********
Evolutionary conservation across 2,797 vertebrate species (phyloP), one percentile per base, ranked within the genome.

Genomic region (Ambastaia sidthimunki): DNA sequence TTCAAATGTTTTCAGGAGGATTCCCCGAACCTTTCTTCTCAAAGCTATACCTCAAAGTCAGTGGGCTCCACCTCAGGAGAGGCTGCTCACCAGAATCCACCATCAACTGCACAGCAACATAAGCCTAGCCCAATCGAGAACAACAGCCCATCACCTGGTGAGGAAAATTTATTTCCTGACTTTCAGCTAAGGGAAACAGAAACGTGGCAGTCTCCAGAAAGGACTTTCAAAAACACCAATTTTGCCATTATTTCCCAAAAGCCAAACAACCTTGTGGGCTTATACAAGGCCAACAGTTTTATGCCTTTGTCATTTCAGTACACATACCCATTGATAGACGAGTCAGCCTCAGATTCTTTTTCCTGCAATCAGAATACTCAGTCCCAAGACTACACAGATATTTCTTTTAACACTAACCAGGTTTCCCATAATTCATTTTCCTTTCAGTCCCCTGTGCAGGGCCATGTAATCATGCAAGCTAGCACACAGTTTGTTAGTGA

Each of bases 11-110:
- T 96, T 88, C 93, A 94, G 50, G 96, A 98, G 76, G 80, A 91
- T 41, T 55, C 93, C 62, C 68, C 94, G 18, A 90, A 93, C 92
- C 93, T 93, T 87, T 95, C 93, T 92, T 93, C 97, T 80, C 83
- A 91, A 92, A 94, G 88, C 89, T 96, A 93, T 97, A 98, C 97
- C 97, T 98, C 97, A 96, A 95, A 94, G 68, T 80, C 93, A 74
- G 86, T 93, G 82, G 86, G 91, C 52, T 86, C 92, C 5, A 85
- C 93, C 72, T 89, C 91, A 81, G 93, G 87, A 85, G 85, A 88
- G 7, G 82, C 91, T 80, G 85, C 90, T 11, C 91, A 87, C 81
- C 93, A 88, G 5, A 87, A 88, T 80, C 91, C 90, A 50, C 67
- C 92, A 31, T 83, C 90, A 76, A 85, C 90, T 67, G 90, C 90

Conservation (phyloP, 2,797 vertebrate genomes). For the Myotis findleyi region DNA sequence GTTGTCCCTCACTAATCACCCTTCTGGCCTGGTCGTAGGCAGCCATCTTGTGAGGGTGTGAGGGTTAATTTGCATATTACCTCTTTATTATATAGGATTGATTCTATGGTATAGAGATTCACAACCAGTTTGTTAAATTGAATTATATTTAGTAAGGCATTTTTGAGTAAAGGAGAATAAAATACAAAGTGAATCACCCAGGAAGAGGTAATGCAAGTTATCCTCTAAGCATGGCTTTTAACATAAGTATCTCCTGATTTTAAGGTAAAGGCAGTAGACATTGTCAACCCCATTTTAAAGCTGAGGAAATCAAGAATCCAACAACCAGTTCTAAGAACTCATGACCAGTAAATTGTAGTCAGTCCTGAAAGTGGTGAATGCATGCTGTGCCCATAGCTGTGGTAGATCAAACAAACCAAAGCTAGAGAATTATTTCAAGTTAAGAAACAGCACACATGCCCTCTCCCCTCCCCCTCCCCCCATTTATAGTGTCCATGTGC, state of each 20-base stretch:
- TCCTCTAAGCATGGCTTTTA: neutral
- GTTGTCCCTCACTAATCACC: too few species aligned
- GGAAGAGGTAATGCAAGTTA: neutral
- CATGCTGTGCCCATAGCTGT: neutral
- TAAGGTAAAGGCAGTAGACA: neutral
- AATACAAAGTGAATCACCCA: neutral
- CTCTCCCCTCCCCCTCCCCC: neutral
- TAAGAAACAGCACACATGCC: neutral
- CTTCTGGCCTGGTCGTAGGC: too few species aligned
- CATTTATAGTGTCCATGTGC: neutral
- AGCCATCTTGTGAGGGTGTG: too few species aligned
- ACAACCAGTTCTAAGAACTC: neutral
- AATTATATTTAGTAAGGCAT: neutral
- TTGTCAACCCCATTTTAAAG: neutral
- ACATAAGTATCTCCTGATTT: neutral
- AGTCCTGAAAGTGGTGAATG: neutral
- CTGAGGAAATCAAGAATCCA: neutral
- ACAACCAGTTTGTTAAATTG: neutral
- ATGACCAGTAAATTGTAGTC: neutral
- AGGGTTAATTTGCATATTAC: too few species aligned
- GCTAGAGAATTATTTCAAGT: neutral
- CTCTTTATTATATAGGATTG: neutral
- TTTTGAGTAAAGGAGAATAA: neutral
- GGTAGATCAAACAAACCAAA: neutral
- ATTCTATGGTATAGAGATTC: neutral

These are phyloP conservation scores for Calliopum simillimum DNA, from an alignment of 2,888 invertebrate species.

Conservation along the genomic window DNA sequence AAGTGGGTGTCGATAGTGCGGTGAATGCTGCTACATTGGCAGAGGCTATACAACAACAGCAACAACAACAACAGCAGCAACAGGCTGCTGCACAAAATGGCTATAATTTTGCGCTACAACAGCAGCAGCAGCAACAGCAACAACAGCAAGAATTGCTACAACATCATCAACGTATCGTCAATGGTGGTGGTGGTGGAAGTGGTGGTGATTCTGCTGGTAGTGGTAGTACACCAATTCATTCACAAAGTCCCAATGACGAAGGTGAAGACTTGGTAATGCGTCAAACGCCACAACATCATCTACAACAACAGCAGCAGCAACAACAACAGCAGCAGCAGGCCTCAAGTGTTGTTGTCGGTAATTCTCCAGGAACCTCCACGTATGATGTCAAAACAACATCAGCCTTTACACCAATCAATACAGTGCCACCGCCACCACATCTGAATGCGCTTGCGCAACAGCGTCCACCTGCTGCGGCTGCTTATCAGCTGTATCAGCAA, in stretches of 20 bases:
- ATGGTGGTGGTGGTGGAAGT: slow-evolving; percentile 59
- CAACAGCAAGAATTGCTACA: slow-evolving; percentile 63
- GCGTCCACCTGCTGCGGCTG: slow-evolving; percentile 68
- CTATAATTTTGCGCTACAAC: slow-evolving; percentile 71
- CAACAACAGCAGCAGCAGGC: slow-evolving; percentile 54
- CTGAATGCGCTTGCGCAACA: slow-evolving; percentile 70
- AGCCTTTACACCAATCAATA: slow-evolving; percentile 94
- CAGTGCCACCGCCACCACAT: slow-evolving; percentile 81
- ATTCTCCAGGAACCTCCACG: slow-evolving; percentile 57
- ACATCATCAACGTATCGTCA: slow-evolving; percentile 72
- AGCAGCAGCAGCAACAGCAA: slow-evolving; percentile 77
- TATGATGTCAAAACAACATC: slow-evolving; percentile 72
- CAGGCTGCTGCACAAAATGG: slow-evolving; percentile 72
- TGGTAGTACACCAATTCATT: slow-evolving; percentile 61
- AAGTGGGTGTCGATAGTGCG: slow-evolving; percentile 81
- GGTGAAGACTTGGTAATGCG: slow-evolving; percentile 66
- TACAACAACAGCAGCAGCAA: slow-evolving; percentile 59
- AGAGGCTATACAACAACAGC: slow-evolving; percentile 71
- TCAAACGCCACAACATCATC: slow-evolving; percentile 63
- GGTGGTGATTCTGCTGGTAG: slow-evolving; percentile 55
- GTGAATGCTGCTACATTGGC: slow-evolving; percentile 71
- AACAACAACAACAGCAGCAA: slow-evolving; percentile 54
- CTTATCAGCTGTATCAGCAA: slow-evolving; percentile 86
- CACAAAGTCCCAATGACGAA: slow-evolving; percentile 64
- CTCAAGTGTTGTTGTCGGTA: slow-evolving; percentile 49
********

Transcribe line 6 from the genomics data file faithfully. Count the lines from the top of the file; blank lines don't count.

- C 93, T 93, T 87, T 95, C 93, T 92, T 93, C 97, T 80, C 83